Lacey playing to his strengths by turning defence into attack
Pat Spillane's opinions don't impress him but Karl Lacey isn't afraid to voice his own views, writes Marie Crowe
Last week Donegal's Karl Lacey and Galway's Finian Hanley exchanged emails. They both work in Ulster Bank, in different branches, and are often in touch. Galway had been sent crashing out of the All-Ireland football championship by Meath in a dramatic qualifier game in Navan so Lacey commiserated with his colleague. They discussed how different life is without football and how difficult it is to find something to fill the void.
Although Hanley's season is now over, Lacey's life still revolves around football. For the last seven months the Donegal player has been up at 6.30 three mornings a week to travel to the gym in Letterkenny for a weights session before work. And every other day he is on the pitch, sometimes twice a day.
This year, training with Donegal has been particularly intense. Jim McGuinness took over from John Joe Doherty and a whole new approach came with his appointment. So far they have only lost one game, an inconsequential league match against Laois. Lacey was injured that day so he has yet to lose a game in the Donegal jersey in 2011.
In April, they were crowned Division Two champions and a month later they beat Antrim in the opening game of the Ulster championship. After the match they faced a lot of criticism over their style of play. They were accused of playing too defensively but Lacey says Donegal weren't worried about the critics -- all that mattered was the win.
"We achieved what we set out to do," he says. "Now we are improving every day, and as we go on we are showing what we do isn't all defensive. We don't want to be like Barcelona, Chelsea or Real Madrid, we will simply do whatever it takes to win."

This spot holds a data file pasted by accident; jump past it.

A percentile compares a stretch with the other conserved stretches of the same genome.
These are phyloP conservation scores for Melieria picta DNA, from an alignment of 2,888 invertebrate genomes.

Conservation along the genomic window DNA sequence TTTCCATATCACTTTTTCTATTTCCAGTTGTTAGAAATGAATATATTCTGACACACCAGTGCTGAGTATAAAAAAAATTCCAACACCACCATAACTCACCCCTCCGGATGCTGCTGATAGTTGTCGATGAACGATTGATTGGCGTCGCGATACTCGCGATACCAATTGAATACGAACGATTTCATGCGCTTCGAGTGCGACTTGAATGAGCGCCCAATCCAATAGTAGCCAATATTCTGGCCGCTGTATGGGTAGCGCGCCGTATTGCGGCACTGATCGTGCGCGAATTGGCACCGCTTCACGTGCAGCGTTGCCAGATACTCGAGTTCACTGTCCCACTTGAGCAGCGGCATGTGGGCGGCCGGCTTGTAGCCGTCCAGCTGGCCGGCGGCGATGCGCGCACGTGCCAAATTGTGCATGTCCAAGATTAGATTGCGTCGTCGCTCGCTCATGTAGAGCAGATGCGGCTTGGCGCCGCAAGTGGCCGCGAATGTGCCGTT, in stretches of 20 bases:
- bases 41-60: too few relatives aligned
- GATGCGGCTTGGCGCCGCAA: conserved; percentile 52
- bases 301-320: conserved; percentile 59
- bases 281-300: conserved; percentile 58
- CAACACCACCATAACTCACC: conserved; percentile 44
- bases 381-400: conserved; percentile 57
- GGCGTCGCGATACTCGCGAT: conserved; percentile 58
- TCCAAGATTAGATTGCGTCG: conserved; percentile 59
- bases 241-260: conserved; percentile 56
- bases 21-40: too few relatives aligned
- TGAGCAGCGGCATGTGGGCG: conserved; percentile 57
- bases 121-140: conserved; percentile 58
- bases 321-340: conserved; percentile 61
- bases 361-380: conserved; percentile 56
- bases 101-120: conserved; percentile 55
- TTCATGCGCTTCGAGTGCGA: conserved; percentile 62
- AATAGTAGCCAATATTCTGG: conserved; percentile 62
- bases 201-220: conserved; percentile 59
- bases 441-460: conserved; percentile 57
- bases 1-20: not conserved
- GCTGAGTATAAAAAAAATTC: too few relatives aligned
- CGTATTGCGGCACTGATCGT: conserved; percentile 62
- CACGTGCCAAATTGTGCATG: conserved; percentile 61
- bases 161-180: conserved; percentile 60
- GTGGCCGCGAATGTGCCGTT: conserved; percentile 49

Donegal have still managed to score 5-30 in three championship games -- not a bad return for a team that plays defensively. But what Lacey did have a problem with was the way television pundit Pat Spillane treated his team-mate Ryan Bradley.
"Ryan got man of the match against Antrim. He'd put down a few hard years with the county team, but he'd never really made the breakthrough. But this year he'd really worked hard to make it into the team and we were delighted for him. He was a happy man that day for getting the award, you could see it from the pictures on RTE and then it went back to studio and Pat Spillane said there shouldn't have been one.
"There were so many people watching, it was embarrassing for Ryan. Pat Spillane said there was no man of the match but they still handed him the crystal, he made a fool out of Ryan. That's what we were annoyed at. Who has Pat Spillane managed? Who is he to say he knows everything? Personally, I don't listen to him; he is doing a job he is getting paid for so let him at it. They have to talk about something."
Even though Lacey is still only 26, he sees himself as one of the older players. And when there is a 17-year-old in the form of rising star Patrick McBrearty on the team, it's an understandable way to feel.
Just a few months ago, Lacey, along with Derry's Kevin McGuckin and a group of other Ulster Bank employees, travelled to Armagh to launch the Irish Vocational Schools football competition. They were greeted by a group of uniformed students for a questions and answers session and after the launch the Ulster Bank representatives signed autographs for the students. McBrearty was one of the students there, in his uniform, asking the questions, and now barely three months later he is playing with Lacey and against McGuckin.